Film: 6 interesting facts about Everything Everywhere All At Once to enrich your inevitable rewatch of the A24 hit

MANILA, PHILIPPINES — It may be too early to name a movie of the year, but it seems like every film buff has decided that, at the moment, A24’s hit Everything Everywhere All At Once deserves the title. (Check out adobo Magazine‘s film review here.) What started like something that was just meant to be an arthouse hit became a box office star. It’s no surprise, seeing as The Daniels (directors Daniel Kwan and Daniel Scheinert) perfectly captured so many complex themes — nihilism, the Asian-American immigrant experience, generational trauma, and love to name a few — through a wonderfully bizarre adventure that spans the multiverse that’ll have you laughing, crying, and reflect on life and love.

While it always makes for a better first-watch experience to go in not knowing every detail that could affect your own opinion of a movie, when you inevitably go in for a second watch, the craftsmanship, stories, and details put into producing this film will just make you love the movie even more.

Here are six interesting facts about the making of this hit that’ll enrich your next rewatch:


ADHD is a vital part of this film

The entire film doesn’t shy away from what the very concept of the multiverse should feel like — an overwhelming and cathartic feast for senses that makes it difficult for both the characters and audience to decide what to focus on with so much going on all at once. And The Daniels evoked and explored that feeling so flawlessly that some people picked up on the fact that the film was also about ADHD. In fact, as The Daniels were researching about ADHD for the film, Daniel Kwan realized that he himself had undiagnosed ADHD and that that was a significant part of why he has a maximalist approach to filmmaking.

The VFX were done by a core team of 5 people

For such an ambitious and maximalist film, one would expect the VFX credits go on and on forever, but that’s not the case. In fact, only five people ended up doing more than 80% of the visual effects shots in the movie. What makes it even more impressive is that the team had to do the work remotely too because of the lockdown. Daniel Kwan described the situation as “500 visual effects done by five guys in their bedrooms during the pandemic.”

This is Ke Huy Quan’s cinematic comeback


View this post on Instagram


A post shared by Ke Huy Quan (@kehuyquan)

Waymond wouldn’t have been as effective and moving as a pivotal character if he wasn’t played by Ke Huy Quan, so it came as a surprise that this is his first major acting job in decades. Quan is best known for being in iconic blockbusters Indiana Jones and the Temple of Doom and The Goonies in the 80s, and he was at peace with not getting major roles since. What changed his mind? Seeing another Michelle Yeoh film, Crazy Rich Asians, and feeling “FOMO” in this new age of Asian representation in cinema and its growing success.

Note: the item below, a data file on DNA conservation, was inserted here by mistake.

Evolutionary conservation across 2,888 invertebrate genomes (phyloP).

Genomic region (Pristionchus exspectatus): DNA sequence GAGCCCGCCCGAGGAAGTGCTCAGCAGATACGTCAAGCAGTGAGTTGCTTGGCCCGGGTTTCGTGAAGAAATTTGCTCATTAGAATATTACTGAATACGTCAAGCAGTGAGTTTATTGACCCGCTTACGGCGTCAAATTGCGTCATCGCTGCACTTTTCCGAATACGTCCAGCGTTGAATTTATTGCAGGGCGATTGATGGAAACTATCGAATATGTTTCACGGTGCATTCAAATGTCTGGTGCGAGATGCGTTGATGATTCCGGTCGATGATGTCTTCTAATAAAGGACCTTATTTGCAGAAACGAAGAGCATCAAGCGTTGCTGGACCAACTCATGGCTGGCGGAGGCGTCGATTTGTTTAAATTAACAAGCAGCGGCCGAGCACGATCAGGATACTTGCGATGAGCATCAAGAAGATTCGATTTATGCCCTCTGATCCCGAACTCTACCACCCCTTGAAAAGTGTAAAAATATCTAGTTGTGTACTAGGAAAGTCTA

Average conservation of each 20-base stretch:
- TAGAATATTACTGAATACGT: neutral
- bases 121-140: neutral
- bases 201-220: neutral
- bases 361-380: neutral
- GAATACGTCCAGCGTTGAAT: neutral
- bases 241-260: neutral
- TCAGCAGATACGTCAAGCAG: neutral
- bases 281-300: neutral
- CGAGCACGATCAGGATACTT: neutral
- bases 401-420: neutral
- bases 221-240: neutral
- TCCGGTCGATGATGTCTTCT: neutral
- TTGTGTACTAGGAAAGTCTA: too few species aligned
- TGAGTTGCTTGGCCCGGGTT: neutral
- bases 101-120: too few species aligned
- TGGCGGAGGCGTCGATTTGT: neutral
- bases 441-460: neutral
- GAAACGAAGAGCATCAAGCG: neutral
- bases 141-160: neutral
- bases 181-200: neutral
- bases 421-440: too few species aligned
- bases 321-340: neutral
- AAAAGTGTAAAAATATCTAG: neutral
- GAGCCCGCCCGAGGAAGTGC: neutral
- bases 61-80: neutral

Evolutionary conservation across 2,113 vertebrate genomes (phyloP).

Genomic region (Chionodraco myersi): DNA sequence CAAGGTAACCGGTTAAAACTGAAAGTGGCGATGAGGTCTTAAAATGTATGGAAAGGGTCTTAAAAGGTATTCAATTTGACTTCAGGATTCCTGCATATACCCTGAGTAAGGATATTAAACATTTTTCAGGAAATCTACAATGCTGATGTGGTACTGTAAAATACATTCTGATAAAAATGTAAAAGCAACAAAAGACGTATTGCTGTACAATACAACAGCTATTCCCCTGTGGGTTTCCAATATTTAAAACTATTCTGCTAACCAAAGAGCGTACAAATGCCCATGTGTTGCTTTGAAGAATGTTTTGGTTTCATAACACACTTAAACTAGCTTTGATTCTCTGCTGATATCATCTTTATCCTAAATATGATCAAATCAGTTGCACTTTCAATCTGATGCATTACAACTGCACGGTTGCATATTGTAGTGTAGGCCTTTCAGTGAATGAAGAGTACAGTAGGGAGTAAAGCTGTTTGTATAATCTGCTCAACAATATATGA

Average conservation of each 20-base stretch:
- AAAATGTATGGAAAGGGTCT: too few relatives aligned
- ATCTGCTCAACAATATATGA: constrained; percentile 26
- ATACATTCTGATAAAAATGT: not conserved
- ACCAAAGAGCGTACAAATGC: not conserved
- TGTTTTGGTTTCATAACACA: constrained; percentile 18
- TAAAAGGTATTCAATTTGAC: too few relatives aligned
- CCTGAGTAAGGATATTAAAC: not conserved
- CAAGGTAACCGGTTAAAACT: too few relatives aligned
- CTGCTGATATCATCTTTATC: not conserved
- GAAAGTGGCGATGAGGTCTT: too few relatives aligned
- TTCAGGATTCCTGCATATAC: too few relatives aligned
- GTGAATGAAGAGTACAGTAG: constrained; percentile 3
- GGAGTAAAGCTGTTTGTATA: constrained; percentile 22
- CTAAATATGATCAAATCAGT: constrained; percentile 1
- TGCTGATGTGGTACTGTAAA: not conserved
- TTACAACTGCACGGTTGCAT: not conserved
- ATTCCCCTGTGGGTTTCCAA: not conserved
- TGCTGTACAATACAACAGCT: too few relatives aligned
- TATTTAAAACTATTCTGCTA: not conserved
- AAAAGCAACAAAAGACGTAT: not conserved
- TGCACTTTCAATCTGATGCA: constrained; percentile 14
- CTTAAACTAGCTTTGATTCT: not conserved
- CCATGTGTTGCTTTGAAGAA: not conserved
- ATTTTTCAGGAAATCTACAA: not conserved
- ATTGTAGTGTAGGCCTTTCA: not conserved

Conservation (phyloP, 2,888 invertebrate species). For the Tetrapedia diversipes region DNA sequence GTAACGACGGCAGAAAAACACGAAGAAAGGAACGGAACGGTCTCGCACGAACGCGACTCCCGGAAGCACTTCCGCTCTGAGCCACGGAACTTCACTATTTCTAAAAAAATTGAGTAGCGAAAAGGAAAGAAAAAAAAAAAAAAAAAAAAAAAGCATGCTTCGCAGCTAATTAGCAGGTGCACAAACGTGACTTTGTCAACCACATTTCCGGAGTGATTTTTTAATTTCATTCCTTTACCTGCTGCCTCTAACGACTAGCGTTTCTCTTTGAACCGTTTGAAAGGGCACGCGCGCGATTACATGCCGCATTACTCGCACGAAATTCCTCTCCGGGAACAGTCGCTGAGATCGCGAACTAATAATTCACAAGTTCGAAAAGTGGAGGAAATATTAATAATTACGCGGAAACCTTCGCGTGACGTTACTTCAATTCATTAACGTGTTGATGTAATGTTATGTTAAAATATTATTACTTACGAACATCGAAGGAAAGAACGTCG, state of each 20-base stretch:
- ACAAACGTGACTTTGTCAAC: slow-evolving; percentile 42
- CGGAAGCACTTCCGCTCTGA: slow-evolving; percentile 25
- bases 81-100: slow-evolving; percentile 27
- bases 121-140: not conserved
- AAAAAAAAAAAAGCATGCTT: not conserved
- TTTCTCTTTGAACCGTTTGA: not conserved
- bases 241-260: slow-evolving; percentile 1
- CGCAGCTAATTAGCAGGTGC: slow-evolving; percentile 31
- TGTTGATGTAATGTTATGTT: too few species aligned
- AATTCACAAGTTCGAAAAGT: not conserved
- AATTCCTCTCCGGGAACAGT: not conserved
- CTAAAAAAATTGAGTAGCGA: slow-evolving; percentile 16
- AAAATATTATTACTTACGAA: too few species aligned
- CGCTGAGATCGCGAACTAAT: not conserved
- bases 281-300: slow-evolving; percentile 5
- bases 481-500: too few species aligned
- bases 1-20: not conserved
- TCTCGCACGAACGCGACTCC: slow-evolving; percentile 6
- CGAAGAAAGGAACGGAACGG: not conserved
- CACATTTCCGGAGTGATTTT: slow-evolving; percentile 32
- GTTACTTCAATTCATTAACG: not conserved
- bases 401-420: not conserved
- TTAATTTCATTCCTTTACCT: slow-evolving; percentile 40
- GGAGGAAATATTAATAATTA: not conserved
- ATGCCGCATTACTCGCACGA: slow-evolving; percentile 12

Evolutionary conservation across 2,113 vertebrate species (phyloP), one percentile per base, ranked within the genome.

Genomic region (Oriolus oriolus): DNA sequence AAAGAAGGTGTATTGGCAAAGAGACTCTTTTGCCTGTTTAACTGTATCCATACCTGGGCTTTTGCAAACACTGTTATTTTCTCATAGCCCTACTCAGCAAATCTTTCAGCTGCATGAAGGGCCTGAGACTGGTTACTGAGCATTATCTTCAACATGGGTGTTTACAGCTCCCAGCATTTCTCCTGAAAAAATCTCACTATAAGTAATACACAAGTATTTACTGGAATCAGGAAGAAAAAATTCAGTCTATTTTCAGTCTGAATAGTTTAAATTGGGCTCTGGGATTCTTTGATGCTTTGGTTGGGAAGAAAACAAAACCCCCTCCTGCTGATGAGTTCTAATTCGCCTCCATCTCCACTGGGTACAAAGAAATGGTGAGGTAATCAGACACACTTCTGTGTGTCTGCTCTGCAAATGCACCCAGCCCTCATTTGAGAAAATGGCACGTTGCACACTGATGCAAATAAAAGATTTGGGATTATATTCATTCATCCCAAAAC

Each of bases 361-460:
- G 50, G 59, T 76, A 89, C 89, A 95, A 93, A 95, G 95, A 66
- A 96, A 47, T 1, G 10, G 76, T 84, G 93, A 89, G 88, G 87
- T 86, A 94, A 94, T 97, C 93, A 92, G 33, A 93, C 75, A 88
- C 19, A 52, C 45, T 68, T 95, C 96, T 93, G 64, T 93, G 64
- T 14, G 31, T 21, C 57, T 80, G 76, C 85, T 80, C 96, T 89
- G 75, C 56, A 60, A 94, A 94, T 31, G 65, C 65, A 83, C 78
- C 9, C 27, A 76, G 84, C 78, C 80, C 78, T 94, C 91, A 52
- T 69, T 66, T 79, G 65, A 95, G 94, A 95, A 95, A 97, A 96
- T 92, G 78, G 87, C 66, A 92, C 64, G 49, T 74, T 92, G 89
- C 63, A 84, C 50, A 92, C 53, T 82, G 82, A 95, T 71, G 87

The different Waymonds’ body languages are patterned after animals


View this post on Instagram


A post shared by Ke Huy Quan (@kehuyquan)

To help with the switching between the three Waymonds we meet in the film, Quan’s body movement coach assigned an animal for each Waymond. When Quan plays the original Waymond, he moves like a squirrel. For CEO Waymond, it’s a fox. And for Alpha Waymond, it’s an eagle. This makes it so much clearer how Quan was able to portray each Waymond so distinctly, even when in parts where there was little to no dialogue.

The rock scenes’ effective silence is all thanks to Michelle Yeoh


View this post on Instagram


A post shared by A24 (@a24)

In the universe where life was never able to form, Evelyn and Joy’s dialogue was just displayed in the text rather than heard via voiceover. “I love the rock universe, and I want to take credit for this,” Yeoh said in an interview. “Because I told the Daniels, ‘Don’t make us do voiceovers for the rocks.’ It has to be silent, right?” The decision made for such a poignant moment allows for a rare chance of tranquility for the characters, making the reflections in the scene pack more of an emotional punch and making the chaos and rapid pace of the other scenes more effective.

For one Evelyn and Waymond scene, Yeoh and Quan filmed remotely in different continents

Production was shut down just before the last day of filming because of the Covid-19 pandemic, so the cast and crew had to film the remaining scenes of the movie remotely. This includes the part where Evelyn jumps to the wrong universe and lands in a van with Waymond — a scene that Yeoh filmed in Paris while Quan did it in LA. Yeoh and The Daniels explained in a Vanity Fair scene breakdown that their parts were later combined into the same shots during post-production. With the seamless editing and Yeoh and Quan’s acting chops, the fact that these shots were filmed continents apart wasn’t obvious at all.

Partner with adobo Magazine

Related Articles

Leave a Reply

Back to top button